Spring 2010

Table of Contents - Vol. VI, No. 1


Poetry    Fiction    Reviews   

Jomar Daniel Isip


The Home

“That’s Agnes,” my mother says, as I roll
the wheelchair down the Home’s hall, me pushing,
and the sorrowful wails from Agnes pressing
behind us.

“Jesus, make my bowels move! Jesus, make my bowels move!”
I smile and my mother smiles, a little, and we roll
past the floral print wallpaper imitating
the gardens some would tend when they could
tend a garden or defecate
without a prayer.

We make it to the activity room – pokeno in progress --
“The thrill of POKER and the suspense of KENO”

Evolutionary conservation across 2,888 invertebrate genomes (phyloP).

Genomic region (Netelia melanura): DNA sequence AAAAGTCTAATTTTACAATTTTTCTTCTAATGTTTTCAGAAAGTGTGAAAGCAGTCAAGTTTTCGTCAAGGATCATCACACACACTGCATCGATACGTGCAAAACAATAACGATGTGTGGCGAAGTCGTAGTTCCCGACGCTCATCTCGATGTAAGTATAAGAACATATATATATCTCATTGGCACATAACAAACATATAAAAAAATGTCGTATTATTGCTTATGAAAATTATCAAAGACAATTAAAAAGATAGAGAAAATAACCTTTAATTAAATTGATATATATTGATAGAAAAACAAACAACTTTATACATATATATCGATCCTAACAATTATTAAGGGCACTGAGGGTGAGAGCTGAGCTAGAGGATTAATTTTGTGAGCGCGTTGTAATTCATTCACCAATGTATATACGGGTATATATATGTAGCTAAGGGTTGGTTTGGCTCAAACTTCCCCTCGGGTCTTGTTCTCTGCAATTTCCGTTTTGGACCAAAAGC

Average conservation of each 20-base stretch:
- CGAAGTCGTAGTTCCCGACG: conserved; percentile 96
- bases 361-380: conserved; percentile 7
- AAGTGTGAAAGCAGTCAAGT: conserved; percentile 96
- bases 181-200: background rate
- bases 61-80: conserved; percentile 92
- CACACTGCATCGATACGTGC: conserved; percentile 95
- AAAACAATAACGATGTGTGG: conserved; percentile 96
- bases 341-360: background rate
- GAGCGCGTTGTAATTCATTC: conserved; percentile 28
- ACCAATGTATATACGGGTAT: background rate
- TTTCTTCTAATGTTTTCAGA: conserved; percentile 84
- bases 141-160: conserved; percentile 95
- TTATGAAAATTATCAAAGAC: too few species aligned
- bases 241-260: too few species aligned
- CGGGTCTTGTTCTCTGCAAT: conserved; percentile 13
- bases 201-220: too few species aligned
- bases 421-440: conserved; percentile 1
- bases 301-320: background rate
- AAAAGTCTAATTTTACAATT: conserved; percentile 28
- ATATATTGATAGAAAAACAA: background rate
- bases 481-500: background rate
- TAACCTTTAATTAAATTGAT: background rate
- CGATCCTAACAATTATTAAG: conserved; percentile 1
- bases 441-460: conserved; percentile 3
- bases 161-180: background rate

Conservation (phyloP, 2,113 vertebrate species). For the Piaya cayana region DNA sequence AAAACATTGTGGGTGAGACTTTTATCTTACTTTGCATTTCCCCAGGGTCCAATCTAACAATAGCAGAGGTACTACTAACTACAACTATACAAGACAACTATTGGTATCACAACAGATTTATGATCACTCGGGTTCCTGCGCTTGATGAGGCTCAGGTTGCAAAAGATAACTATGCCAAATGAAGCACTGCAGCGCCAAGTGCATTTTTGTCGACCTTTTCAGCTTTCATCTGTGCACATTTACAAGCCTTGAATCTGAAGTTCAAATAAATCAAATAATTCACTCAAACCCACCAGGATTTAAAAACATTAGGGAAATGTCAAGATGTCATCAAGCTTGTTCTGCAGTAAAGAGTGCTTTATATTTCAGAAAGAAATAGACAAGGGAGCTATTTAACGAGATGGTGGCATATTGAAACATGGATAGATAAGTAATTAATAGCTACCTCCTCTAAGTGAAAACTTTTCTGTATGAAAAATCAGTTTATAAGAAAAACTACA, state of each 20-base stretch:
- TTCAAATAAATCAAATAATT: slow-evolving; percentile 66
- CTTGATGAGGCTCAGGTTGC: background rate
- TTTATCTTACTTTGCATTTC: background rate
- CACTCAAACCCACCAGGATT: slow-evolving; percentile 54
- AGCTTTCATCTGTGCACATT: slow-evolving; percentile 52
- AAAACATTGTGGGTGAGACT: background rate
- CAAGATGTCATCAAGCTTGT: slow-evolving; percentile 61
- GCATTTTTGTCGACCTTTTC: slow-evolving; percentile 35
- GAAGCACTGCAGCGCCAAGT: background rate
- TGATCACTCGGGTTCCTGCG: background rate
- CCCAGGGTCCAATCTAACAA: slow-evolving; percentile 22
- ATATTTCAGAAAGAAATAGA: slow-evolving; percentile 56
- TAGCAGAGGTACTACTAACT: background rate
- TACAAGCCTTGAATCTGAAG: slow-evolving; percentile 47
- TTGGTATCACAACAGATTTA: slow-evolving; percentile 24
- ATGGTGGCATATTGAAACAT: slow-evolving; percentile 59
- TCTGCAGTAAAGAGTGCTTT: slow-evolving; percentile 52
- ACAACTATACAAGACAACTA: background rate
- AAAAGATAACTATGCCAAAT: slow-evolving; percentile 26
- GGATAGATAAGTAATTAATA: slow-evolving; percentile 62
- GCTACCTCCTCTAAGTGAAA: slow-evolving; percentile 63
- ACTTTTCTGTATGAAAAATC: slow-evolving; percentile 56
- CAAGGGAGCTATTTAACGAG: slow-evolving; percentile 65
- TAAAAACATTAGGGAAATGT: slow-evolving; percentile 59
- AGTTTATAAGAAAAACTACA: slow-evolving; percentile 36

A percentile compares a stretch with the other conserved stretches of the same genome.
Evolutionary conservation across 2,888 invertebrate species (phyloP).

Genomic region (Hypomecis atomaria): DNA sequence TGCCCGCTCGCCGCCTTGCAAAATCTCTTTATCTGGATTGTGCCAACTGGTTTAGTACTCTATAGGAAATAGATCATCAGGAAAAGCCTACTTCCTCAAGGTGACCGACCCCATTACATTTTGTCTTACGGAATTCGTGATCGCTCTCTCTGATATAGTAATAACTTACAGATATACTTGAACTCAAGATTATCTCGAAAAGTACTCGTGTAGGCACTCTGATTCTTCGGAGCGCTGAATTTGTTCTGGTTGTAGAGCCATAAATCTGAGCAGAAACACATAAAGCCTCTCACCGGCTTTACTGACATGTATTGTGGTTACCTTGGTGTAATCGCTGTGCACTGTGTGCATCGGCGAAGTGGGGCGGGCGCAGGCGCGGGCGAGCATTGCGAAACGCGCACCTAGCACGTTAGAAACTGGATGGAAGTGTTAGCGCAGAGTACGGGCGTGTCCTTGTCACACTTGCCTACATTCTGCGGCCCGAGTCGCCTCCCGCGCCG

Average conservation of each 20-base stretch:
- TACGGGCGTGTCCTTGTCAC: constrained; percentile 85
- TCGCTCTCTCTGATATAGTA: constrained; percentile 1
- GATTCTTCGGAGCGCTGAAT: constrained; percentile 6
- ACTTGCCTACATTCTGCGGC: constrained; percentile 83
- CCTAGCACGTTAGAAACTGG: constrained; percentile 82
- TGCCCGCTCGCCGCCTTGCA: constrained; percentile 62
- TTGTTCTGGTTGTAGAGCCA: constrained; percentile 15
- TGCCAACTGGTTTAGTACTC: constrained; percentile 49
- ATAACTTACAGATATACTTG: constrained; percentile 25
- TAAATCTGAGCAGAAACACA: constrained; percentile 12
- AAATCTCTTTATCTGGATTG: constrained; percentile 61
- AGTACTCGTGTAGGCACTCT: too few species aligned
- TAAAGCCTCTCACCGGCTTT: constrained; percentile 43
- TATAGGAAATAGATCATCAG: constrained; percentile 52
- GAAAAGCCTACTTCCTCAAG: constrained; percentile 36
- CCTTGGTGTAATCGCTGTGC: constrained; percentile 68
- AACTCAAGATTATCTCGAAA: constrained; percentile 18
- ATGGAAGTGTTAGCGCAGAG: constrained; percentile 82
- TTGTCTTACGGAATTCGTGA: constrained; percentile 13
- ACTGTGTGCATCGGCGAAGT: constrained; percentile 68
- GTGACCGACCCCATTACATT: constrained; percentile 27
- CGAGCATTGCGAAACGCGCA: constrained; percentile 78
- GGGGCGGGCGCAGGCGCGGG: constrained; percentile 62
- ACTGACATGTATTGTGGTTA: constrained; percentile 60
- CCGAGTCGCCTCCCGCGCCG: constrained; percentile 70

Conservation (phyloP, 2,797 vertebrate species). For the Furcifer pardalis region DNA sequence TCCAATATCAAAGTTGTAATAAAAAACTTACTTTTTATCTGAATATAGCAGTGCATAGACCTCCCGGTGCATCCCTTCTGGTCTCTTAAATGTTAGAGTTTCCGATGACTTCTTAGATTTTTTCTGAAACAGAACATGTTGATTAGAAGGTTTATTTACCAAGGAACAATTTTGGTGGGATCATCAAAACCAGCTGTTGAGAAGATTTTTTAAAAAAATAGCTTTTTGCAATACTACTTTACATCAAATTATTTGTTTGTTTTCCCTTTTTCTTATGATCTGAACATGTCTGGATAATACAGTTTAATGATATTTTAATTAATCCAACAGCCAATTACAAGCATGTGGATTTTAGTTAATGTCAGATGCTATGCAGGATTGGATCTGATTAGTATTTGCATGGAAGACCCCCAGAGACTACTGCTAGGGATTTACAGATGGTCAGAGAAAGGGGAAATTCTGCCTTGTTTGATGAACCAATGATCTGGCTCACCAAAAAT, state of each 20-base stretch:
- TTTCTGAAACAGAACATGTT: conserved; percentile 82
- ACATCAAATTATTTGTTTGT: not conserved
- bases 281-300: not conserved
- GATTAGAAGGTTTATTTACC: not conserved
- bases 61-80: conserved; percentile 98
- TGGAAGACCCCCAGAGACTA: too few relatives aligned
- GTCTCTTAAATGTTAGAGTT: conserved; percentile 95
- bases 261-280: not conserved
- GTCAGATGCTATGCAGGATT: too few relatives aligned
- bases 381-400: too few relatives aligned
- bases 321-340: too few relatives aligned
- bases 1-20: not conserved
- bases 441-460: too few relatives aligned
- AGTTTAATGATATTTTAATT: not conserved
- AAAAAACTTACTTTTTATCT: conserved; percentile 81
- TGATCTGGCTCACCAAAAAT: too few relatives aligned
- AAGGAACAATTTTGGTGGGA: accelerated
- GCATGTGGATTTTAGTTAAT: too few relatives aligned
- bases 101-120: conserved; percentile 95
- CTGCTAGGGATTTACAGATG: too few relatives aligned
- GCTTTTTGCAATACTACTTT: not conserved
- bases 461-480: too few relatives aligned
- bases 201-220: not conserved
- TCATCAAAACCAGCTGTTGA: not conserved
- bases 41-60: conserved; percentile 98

My mother tells me she’s good at the game when a nurse
asks her if she needs to use the restroom before it starts
and my mother says no and looks at me, smiles, a little
and says, “You can still hear her, huh?”

I could. The supplications were steady and crushing
like the Home, the drab wallpaper flowers, and my mother fading
into too much rouge, too little lipstick, grey eyes
and questions she asked just moments ago,
“Yeah, mom -- Jesus make my bowels move!”

She laughs, so I do. I kiss her goodbye
trying to remember if poker was thrilling
or keno held any suspense, realizing
I couldn’t remember either game,
but I was sure I had played...

“Jesus...” Agnes started as I walked past her room --
I moved too fast through the exit to hear the rest.
She died the next week, when pokeno
was over and my mother was asking me the same question
again, “What did you plant this week, son?”


© Jomar Daniel Isip



Poetry    Fiction    Reviews   

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